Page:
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Birth of Rama and Gurukul – chapter 1

Chapter 1 – Birth of Rama and Gurukul

The terror and torment of the rule of the demonic Ravan had burdened the Dharti (earth) with an immense load of sins. The anguished and suffering Dharti (earth) appealed to Indra to help her, who in turn appealed to Brahma. Then Brahma gathered all the Gods together with Dharti, and took them to Lord Shiva, and then all of them together went to Vishnudham, where Lord Vishnu was reclining on his Sheshshaiyya (serpent seat). Goddess Lakshmi was seated there also, gently massaging his feet. This was the drama or Leela of the gods for the birth of Rama.

 

The Gods appealed to Vishnu to help Dharti (earth) rid herself of the trouble and turmoil the demons were causing. Lord Vishnu promised to appear in the near future on earth in a human form, as the new Divine avatar (descent of the Divine spirit into a human body) for this purpose.

The Gods appealed to Vishnu to help Dharti (earth) rid herself of the trouble and turmoil the demons were causing. Lord Vishnu promised to appear in the near future on earth in a human form, as the new Divine avatar (descent of the Divine spirit into a human body) for this purpose.

Meanwhile, King Dashratha of Ayodhya had reached his middle age, but had not yet fathered any sons to continue his kingly lineage. He appealed to his Guru, the Sage Vashishtha, to help resolve his problem. Sage Vashishtha in turn called on Shringi Rishi to perform the Putreshti Yagna (fire sacrifice for the purpose of obtaining sons) for King Dashratha, who made all arrangements for the Yagna. At the end of the ritual, Agni, the Lord of Fire, appeared with a bowl of kheer (rice pudding). Dashratha gave the kheer to his three queens, Kaushalya, Sumitra and Kaikeyi. At the end of nine months, Rama was born to Kaushalya, Bharata to Kaikeyi, and Lakshmana and Shatrughna to Sumitra.

Mother Kaushalya with son Rama

Mother Kaushalya with son Rama

It was the day of the full moon. Kausalya was feeding her son, Rama, showing him the full moon in the sky. The little child was captivated by the bright moon in the sky. “Give me,” he said pointing to the moon up in the sky.
Kausalya laughed at the innocence of her child. Then she had an idea. She ran to her room and returned with a mirror. She handed it over to Rama.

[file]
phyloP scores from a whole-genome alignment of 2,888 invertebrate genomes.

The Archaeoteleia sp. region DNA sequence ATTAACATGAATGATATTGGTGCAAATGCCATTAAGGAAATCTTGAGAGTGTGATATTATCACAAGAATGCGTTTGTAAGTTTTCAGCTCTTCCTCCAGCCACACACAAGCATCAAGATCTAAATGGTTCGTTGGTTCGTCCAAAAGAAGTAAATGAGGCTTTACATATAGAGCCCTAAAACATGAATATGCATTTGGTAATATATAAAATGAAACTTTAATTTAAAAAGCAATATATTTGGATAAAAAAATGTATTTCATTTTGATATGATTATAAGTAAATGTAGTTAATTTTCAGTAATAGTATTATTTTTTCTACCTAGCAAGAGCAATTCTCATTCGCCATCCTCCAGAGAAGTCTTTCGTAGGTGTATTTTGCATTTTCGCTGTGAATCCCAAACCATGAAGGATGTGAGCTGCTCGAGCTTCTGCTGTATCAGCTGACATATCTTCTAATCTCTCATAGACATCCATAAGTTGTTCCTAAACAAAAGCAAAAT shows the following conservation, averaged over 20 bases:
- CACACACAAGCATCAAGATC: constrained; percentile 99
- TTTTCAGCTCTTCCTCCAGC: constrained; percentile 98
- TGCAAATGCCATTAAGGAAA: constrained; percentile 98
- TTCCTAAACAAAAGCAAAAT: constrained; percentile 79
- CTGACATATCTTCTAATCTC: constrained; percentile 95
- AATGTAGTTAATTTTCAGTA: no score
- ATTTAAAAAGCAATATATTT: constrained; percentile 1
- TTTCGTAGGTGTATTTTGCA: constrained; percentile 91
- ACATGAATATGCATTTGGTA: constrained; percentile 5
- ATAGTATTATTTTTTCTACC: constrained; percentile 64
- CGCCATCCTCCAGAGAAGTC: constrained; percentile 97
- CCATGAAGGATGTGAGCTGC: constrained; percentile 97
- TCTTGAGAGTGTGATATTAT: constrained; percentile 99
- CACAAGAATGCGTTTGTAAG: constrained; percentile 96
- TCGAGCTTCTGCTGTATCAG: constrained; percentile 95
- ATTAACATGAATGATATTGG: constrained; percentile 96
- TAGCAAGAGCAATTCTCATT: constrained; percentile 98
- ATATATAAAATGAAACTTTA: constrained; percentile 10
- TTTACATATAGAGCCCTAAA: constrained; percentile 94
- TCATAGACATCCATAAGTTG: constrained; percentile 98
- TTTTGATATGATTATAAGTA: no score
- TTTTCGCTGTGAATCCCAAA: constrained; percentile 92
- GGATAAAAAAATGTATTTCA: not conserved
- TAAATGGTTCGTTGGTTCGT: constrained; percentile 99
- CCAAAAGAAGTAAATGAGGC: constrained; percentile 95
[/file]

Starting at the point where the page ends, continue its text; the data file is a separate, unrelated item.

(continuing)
The child looked at the mirror and saw the moon’s reflection in it.
“I got the moon,” he jumped in joy.

King Dashratha was immersed in the love of his four sons, and soon under his loving gaze the boys grew into young teenagers, on the threshold of mature youthhood.

King Dashratha called Sage Vashishtha to perform their sacred thread ceremony, the Yagnopavita Samskara. Then, afterwards, they were sent away from home in the company of their guru, to live at his Gurukul for their education. The three mothers were extremely upset at their departure, but then, this was a necessary rite of passage, to mold them in harsher conditions than those that prevailed in the palace.

King Dashratha called Sage Vashishtha to perform their sacred thread ceremony, the Yagnopavita Samskara. Then, afterwards, they were sent away from home in the company of their guru, to live at his Gurukul for their education.

In the Gurukul, along with his three brothers, Rama learnt about Religion, Duty, Polity and Archery. In the Gurukul system of learning it did not matter if you were the son of a King or an ordinary man, everyone stayed together with the same privileges. Every day he worshiped Lord Shiva. In a few years he became well versed in the scriptures, including the Vedas, and other subjects taught at the Gurukul.

Birth of Rama and Gurukul – Chapter 1 of the Ramananand Sagar’s Ramayan which explains how Shri Vishnu takes an avatar of Shri Rama in the house of Emperor Dasratha of Ayodhya, along with him are born his brothers Lakshmana, Bharat and Shatrugna from different mothers. This was the planning of the Gods to save mother earth from the anguish and terror of Demon King Ravana who had become all powerful. The children grow up fast and are sent to Gurukul, a school in a forest area which treats equally all castes, races and socio-economic strata.

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